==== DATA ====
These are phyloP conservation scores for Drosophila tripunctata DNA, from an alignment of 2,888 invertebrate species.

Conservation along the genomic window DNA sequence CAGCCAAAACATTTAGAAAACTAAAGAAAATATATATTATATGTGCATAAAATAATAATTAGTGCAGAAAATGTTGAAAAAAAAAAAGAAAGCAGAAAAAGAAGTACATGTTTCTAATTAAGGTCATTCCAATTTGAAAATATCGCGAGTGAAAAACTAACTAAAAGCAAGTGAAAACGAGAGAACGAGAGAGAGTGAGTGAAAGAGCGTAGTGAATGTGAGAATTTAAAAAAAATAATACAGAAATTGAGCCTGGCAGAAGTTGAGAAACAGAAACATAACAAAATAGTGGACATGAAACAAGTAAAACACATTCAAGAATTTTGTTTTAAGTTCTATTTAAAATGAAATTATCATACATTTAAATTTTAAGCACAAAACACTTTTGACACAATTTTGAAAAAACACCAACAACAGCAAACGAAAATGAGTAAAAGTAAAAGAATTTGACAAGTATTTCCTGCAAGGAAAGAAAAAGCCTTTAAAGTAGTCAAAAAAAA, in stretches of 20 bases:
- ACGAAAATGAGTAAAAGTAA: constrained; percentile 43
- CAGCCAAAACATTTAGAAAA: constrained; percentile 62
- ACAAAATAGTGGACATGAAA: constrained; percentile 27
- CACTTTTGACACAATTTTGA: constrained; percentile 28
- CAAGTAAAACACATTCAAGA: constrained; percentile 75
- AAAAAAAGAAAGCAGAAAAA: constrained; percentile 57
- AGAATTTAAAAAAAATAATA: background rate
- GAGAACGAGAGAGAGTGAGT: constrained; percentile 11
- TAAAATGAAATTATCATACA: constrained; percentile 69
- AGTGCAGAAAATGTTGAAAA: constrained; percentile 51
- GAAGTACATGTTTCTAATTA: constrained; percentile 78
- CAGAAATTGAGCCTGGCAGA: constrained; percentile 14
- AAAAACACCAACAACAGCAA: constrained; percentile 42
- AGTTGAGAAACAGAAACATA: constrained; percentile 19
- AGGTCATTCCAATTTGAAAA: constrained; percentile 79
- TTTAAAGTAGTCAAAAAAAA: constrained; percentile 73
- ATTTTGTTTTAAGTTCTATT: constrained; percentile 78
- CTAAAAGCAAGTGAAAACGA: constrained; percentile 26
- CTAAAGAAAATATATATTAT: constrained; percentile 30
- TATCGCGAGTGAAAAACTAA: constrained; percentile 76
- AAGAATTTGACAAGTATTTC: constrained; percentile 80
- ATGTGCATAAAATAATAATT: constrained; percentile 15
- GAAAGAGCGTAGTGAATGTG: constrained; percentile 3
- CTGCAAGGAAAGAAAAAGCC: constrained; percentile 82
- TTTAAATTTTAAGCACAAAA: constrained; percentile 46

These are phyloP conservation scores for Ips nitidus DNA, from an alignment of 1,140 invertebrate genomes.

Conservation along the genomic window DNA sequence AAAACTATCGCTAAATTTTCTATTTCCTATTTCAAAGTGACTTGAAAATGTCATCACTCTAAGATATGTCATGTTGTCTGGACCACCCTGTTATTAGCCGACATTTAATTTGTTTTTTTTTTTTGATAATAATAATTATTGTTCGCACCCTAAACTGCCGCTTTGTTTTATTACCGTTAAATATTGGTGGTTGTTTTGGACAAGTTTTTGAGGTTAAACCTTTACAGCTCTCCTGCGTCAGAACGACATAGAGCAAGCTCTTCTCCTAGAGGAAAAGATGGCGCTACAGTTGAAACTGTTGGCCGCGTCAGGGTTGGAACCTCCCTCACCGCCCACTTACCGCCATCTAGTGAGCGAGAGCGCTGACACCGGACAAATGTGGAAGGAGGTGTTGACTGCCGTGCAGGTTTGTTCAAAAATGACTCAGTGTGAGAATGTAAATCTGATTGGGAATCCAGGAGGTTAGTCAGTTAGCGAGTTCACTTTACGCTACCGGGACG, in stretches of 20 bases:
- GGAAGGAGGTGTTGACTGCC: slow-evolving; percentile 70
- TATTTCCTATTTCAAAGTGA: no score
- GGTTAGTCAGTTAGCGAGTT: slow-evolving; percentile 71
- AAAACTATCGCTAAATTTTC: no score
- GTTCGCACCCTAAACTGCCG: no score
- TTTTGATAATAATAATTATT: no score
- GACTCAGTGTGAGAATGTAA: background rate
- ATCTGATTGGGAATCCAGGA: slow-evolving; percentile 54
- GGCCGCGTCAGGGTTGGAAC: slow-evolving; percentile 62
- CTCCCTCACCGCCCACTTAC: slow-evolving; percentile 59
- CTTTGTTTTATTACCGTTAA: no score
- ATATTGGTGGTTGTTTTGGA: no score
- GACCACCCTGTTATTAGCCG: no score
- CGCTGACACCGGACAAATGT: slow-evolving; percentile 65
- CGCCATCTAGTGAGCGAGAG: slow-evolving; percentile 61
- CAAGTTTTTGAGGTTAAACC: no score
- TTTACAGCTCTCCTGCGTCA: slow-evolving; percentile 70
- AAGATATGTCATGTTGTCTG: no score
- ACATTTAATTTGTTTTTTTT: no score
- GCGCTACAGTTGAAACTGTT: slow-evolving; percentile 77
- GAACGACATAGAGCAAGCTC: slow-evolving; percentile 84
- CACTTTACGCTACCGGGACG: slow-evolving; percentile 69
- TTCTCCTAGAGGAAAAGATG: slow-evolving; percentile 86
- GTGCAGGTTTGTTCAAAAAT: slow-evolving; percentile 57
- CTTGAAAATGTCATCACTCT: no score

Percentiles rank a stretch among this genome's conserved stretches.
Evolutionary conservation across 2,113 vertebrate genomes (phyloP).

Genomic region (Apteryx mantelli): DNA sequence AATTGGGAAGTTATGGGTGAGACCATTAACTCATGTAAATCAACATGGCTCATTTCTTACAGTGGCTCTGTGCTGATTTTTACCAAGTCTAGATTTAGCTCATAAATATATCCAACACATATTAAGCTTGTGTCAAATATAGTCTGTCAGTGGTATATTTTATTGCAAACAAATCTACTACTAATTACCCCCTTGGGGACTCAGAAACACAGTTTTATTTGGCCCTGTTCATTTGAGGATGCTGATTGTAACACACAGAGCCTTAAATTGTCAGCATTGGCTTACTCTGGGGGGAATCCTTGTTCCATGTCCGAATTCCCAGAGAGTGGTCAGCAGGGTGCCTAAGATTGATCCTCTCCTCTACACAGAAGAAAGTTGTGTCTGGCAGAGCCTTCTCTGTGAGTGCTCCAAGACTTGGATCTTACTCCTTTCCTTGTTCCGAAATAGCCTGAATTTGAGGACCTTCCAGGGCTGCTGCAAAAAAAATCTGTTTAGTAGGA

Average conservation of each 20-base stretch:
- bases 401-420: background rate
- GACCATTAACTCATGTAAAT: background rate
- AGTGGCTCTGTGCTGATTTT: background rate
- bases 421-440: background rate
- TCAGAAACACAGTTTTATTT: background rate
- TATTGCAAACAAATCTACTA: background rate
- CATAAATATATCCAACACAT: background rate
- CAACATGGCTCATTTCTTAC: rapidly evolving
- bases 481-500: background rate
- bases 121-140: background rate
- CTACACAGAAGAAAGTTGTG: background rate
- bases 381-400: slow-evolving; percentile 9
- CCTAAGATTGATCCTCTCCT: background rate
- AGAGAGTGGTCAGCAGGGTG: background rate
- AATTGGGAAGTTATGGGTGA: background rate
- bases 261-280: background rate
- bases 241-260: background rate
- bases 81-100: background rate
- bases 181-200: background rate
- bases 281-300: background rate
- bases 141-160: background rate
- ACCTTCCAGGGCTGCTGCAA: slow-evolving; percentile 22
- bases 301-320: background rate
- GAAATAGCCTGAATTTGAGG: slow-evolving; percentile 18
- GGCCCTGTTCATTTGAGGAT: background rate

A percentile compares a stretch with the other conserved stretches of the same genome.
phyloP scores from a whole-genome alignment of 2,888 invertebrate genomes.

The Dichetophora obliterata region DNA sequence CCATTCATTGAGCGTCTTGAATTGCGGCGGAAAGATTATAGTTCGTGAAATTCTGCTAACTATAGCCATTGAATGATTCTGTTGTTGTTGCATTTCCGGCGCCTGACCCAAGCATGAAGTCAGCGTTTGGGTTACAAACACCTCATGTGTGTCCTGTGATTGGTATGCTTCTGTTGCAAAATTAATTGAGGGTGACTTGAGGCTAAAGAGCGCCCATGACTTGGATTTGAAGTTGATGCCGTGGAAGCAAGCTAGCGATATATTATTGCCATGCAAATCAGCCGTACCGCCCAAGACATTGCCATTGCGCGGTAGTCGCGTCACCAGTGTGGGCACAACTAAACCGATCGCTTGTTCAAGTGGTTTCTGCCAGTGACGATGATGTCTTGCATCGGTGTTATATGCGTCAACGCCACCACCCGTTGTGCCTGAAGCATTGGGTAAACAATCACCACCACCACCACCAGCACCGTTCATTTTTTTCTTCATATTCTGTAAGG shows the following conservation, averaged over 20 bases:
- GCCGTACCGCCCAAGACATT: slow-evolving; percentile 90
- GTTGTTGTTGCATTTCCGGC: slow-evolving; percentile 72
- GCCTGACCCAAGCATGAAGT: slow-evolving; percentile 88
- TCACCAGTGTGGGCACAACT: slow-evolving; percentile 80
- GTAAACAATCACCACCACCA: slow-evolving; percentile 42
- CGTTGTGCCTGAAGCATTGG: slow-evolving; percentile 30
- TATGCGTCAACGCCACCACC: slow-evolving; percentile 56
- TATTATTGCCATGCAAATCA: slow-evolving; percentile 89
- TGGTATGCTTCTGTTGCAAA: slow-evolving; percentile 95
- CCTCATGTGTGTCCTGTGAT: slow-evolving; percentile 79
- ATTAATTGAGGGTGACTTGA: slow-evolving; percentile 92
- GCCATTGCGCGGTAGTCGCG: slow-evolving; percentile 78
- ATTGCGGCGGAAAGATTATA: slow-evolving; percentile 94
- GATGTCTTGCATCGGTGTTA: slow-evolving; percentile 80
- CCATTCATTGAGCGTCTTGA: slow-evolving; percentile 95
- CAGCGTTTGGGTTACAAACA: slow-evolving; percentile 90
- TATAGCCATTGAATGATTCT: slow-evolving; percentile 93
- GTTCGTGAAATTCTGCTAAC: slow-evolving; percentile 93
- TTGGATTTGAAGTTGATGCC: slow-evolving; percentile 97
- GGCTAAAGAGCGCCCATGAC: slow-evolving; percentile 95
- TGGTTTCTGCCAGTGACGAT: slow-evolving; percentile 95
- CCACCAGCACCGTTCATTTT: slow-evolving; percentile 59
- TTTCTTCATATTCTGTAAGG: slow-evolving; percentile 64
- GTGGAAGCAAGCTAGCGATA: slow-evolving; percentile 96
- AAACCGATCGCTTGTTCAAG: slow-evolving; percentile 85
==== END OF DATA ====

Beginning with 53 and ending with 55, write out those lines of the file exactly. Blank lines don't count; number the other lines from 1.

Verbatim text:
- GTGCAGGTTTGTTCAAAAAT: slow-evolving; percentile 57
- CTTGAAAATGTCATCACTCT: no score

Percentiles rank a stretch among this genome's conserved stretches.